Dollar pressured in Asia on US jobs data


SINGAPORE: The dollar faced fresh pressure in Asian trade on Monday as lackluster US jobs data fueled speculation about the Federal Reserve’s plans to wind down its stimulus program.

The euro bought $1.3677 in afternoon Singapore trade from $1.3666 in New York City on Friday. The greenback eased to 103.47 yen from 104.15 yen. The euro bought 141.52 yen from 142.33 yen.

The dollar closed at P44.60 in Manila. The greenback closed at P44.71 to a dollar on Friday.

Japanese financial markets were closed for a public holiday.

The greenback’s losses extended those seen in New York City on Friday, after data from the US Labor Department showed that the economy added a mere 74,000 jobs in December, well below the consensus estimate of 197,000.

The unemployment rate dropped to 6.7 percent from 7 percent in November, although that was mostly because more people had given up looking for work.

The Fed last month said that it would cut its monthly bond purchases by $10 billion to $75 billion in January, as the economy showed signs of strengthening and the unemployment rate falls.

Analysts were eagerly awaiting the jobs numbers as they were seen to likely influence whether further cuts would follow swiftly.

“The dollar traded much lower against all majors following the appalling jobs report,” Desmond Chua, market analyst at CMC Markets in Singapore, wrote in a note.

He said that the dollar was likely to remain pressured below the $105.30 yen level owing to “the outlook in the US looking slightly bleak before US consumer confidence and retail sales data later this week.”

However, French bank Credit Agricole said that the jobs data was not likely to alter the Fed’s plan to continue with its so-called tapering.

“Adverse weather may have played a role in the weakness, while complicating matters was the drop in the unemployment rate to 6.7 percent largely due to people leaving the jobs market,” it said in a note.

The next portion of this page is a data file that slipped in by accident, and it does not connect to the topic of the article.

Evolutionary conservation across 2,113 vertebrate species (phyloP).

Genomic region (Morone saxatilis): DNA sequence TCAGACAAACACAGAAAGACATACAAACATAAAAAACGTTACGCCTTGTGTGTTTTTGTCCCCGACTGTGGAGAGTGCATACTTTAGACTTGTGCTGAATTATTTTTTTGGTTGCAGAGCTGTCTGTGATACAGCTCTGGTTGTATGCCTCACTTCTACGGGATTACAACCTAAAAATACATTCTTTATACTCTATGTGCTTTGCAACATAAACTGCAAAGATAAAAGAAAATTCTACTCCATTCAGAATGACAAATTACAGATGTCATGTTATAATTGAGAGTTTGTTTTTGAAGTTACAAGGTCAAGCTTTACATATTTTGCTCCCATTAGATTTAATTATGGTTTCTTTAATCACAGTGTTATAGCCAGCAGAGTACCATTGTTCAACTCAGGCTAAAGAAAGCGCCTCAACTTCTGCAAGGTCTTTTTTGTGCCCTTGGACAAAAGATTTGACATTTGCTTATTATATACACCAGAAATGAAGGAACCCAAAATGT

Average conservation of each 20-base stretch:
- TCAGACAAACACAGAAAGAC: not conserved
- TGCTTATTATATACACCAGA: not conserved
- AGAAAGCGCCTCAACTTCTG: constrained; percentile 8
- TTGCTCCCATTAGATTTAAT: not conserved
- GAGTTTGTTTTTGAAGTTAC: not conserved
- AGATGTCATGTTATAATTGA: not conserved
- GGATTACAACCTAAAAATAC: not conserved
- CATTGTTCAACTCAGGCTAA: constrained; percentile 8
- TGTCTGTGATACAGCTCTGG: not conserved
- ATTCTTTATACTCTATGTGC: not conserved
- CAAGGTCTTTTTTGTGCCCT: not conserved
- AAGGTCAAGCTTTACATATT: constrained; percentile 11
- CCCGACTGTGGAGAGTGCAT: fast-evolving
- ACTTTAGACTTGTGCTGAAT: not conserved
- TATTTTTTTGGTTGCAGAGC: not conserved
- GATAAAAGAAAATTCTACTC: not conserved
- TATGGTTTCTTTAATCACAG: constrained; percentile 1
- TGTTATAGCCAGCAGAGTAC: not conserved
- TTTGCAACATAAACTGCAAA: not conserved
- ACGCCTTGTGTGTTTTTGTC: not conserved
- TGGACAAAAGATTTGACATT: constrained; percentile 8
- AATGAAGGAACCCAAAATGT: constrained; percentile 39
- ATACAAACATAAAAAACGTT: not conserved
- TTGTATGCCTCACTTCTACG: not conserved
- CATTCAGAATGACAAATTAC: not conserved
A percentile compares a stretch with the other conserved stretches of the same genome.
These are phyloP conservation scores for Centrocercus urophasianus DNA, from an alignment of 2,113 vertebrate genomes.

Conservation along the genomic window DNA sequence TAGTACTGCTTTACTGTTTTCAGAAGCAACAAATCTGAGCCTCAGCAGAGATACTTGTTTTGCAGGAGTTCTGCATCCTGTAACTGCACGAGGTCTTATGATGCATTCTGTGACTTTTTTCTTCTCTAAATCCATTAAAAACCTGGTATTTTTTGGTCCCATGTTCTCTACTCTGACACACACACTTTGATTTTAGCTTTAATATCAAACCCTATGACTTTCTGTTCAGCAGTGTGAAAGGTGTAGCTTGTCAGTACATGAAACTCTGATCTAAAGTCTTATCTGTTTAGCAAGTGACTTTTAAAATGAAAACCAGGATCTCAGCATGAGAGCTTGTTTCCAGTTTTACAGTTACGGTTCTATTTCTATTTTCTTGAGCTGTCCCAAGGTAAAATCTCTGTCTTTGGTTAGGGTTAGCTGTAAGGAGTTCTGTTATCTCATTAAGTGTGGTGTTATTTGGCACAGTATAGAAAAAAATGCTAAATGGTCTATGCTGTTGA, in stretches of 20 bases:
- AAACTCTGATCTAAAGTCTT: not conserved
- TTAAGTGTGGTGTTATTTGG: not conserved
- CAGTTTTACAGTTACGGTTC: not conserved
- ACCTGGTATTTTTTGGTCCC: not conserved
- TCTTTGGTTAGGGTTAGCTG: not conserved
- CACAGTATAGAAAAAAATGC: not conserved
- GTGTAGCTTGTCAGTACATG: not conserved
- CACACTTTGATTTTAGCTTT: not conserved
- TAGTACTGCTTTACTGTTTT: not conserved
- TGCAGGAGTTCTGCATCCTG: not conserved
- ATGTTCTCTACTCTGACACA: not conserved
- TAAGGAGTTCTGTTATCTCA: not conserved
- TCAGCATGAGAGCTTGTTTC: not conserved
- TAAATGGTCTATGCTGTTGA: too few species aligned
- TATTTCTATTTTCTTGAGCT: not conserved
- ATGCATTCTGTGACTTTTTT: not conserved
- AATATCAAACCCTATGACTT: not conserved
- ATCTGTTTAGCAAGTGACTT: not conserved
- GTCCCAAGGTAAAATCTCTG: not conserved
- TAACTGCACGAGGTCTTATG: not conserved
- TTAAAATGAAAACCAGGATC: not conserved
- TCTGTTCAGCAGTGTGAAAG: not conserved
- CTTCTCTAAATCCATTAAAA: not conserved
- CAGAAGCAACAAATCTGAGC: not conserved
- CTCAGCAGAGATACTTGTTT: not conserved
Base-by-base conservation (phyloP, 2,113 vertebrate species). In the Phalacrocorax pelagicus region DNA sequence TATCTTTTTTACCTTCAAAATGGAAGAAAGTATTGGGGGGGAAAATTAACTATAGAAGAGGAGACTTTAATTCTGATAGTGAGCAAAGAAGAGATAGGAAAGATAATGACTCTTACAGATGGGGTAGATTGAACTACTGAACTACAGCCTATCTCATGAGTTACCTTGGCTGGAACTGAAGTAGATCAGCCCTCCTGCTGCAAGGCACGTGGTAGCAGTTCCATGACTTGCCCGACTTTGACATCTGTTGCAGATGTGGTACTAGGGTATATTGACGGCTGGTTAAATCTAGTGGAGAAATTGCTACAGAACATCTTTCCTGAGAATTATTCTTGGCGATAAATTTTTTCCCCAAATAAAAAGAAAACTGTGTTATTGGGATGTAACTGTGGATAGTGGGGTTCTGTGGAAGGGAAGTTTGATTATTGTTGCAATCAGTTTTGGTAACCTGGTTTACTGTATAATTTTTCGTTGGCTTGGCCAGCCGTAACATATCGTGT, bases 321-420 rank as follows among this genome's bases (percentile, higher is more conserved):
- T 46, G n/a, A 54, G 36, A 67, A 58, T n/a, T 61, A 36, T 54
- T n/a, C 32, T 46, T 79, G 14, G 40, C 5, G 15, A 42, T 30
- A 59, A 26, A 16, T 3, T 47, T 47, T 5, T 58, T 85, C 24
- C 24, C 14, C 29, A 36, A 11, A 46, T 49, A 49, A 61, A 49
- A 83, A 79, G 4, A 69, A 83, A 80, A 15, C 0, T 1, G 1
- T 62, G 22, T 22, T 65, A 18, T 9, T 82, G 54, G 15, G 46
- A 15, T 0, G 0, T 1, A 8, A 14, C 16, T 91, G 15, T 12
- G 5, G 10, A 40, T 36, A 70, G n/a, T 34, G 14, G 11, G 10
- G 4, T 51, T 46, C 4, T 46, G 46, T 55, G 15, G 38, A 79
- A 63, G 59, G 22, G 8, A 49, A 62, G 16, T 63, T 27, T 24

The lender said that the euro faced downside risks after European Central Bank president Mario Draghi last week said that the ECB governing council had discussed using “all eligible instruments allowed by the [EU] treaty” if inflation in the 18-nation economic bloc continues to fall.

“From that angle, it cannot be ruled out that more aggressive policy action such as quantitative easing will be considered if monetary conditions tighten further,” Credit Agricole said.

The greenback was mostly lower against other Asia-Pacific currencies.

It eased to Tw$29.96 from Tw$30.02 in Tokyo on Friday, to 12,043 Indonesian rupiah from 12,198 rupiah, to Sg$1.2647 from Sg$1.2693.

It also eased to 1,056.80 South Korean won from 1,061.50 won, and to 61.54 Indian rupees from 61.92 rupees. It rose to 33.03 Thai baht from 33.00 baht.

The Australian dollar edged up to 90.31 US cents from 88.99 cents, while the Chinese yuan was at 17.12 yen against 17.30 yen.



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